The Scapa Flow Landscape Partnership Scheme

Ian MacInnes (1922-2003)

Ian MacInnes

Morag MacInnes writes:

My father the marine artist, teacher and socialist Ian MacInnes was born in Stromness in 1922. His father was skipper of the Pole Star, which serviced lighthouses; his mother, a Gaelic speaker, took in lodgers and looked after her nine children.

A childhood in Stromness amongst local characters, including Peter Esson the tailor (later immortalised in a poem by his classmate and friend George Mackay Brown), left my father with a deep love of the town and its people. This expressed itself in a series of cartoons he produced in the local paper, whilst still at school, of local worthies. It was received with much amusement, even by the subjects themselves!

He preferred outdoor life to the classroom, and it was clear to him that he wanted to paint; but he also developed a strong sense of justice, and a real interest in local and national politics in the 1930s.

His time at Gray’s College of Art was interrupted by war service. He produced oil sketches of life on board troop ships; but while Orkney was experiencing the expansion, excitement and disruption of a big influx of troops, he was in Australian waters.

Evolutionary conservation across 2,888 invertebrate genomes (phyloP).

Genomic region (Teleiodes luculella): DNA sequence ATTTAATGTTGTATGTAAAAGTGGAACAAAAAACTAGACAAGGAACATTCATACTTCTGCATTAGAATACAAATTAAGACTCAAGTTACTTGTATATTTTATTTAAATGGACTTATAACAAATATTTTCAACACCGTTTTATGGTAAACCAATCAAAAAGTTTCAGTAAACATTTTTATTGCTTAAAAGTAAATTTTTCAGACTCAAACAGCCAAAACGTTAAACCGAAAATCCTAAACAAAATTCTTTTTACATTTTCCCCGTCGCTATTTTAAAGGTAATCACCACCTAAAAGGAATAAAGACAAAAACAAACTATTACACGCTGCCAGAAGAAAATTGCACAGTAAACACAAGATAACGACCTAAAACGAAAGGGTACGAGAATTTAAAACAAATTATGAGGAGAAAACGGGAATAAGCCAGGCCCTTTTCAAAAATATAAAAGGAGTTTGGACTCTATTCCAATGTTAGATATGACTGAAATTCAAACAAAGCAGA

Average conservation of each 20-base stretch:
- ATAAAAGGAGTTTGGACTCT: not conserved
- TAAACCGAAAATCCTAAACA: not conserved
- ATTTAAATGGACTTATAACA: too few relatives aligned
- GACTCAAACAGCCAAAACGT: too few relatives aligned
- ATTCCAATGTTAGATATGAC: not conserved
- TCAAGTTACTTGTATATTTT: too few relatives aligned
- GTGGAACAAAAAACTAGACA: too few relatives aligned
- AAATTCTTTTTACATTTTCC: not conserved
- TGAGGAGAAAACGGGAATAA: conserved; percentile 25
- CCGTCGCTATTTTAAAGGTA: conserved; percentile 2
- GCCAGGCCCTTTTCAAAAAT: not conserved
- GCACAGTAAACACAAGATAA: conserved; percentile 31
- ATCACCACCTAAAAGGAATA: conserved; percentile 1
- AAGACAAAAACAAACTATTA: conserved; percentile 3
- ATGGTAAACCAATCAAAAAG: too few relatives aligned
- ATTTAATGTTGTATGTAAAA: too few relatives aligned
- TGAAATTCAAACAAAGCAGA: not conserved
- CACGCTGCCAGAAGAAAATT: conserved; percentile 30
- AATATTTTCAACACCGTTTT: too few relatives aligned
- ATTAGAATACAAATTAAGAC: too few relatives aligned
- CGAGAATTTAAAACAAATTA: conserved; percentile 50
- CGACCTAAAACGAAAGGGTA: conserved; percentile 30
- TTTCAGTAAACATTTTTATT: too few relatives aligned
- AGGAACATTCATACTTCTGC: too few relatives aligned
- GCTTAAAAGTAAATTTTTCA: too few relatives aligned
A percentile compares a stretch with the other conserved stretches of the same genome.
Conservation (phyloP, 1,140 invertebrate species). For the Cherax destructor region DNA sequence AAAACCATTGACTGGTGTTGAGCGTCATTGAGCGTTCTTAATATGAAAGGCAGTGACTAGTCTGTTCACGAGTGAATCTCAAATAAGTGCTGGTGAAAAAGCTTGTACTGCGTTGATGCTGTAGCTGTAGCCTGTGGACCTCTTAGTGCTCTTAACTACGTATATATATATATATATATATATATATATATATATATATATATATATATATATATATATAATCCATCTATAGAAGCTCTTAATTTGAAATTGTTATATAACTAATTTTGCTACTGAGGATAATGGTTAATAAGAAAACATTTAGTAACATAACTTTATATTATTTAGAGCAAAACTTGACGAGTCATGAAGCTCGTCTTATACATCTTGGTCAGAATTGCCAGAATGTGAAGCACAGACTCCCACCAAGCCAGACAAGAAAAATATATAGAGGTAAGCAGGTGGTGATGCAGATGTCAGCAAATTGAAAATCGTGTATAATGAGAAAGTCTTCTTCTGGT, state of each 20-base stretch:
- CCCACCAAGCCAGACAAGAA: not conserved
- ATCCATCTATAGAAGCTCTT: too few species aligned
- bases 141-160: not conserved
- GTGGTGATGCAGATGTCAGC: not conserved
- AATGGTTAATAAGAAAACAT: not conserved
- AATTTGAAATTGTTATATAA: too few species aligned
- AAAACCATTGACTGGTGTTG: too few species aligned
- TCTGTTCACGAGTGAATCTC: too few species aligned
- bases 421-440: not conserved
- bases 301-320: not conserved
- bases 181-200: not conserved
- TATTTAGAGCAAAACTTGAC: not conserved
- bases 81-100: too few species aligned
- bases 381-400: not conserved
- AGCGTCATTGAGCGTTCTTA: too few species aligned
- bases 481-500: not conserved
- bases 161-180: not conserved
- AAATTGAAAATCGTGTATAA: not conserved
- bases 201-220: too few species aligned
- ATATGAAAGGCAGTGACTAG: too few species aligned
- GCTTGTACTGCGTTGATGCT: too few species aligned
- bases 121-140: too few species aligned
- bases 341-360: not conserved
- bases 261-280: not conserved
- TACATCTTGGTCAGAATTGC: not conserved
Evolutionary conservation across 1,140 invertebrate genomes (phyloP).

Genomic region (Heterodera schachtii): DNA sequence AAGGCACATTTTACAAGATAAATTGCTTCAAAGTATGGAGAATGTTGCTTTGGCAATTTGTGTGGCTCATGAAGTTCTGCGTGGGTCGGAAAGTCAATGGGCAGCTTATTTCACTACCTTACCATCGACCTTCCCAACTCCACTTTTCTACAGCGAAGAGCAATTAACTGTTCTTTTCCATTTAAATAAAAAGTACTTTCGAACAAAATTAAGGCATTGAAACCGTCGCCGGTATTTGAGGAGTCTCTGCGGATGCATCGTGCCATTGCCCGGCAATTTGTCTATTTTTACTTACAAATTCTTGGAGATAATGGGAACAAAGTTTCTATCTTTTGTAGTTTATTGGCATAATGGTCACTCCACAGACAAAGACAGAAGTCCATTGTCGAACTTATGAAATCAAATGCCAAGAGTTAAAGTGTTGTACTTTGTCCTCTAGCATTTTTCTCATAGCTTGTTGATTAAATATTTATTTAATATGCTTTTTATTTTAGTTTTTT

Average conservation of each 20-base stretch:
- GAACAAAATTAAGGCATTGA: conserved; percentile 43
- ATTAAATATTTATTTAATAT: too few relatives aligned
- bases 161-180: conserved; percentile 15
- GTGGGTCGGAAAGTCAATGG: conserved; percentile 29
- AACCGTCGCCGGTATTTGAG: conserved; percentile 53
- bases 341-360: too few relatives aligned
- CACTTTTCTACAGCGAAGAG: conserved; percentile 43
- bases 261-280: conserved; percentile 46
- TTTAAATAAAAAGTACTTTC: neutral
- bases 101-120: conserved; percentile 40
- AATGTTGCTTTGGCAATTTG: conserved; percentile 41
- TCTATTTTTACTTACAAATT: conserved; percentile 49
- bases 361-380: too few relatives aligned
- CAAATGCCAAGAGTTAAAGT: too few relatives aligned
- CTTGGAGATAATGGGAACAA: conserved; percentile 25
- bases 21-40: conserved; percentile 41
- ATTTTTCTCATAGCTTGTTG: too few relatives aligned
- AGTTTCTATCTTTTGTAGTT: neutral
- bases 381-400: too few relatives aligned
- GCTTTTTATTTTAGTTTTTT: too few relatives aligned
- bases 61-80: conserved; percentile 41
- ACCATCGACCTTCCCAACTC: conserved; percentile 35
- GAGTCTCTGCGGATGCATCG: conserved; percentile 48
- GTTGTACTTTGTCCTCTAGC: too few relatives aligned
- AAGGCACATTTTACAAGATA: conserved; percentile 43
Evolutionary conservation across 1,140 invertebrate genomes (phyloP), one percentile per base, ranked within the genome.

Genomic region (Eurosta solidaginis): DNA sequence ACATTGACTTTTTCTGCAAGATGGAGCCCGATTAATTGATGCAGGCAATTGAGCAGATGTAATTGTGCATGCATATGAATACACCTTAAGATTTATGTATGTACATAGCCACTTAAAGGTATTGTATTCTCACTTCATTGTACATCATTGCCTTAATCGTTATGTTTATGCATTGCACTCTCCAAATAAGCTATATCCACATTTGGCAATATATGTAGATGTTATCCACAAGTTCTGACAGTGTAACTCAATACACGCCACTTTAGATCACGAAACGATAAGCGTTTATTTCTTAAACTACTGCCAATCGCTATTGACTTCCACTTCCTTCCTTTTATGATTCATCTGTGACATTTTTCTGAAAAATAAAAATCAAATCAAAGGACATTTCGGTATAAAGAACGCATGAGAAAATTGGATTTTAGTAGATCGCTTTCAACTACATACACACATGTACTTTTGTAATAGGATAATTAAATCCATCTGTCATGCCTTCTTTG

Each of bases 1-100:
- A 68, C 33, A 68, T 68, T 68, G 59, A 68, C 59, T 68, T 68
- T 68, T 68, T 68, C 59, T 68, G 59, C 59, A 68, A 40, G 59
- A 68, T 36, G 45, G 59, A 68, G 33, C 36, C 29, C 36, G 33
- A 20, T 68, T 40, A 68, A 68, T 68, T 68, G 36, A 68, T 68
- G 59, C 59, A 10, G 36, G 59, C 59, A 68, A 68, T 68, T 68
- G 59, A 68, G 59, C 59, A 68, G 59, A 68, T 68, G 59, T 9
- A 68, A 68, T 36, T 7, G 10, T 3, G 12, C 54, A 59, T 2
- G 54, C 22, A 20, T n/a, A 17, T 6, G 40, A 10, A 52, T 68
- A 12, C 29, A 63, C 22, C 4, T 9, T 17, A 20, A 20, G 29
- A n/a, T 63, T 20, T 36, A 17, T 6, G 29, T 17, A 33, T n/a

When he returned, like many of his generation, he wanted to make the world a better and safer place for the next generation. He immersed himself in teaching and community politics. It is largely due to his efforts that the flagstones in Stromness were retained.

Whenever he had leisure, he painted. Yesnaby, he said, was his Mont Saint-Michel – he returned to it again and again. He was a familiar figure with his easel down the piers, or on Birsay beaches. He would tie himself and his canvas to a rock on wild stormy days.

He produced illustrations and dust jacket images for Mackay Brown’s books, and produced a series of fine portraits; but it was sea painting – oil and watercolour –  which was his real forte.

Although he regularly exhibited in Edinburgh, he was prouder of the fact that many Orcadians came to his house wanting ‘a MacInnes’ for their front room or a daughter’s wedding; he painted for his own folk, not for strangers.

When he retired after a successful period as headmaster of Stromness Academy, having been one of the first graduates of the Open University, he was at last able to paint the west coast of Orkney all day every day, and that made him very happy. He died in 2003 but his work, which is full of a love of his local landscape, survives and celebrates him.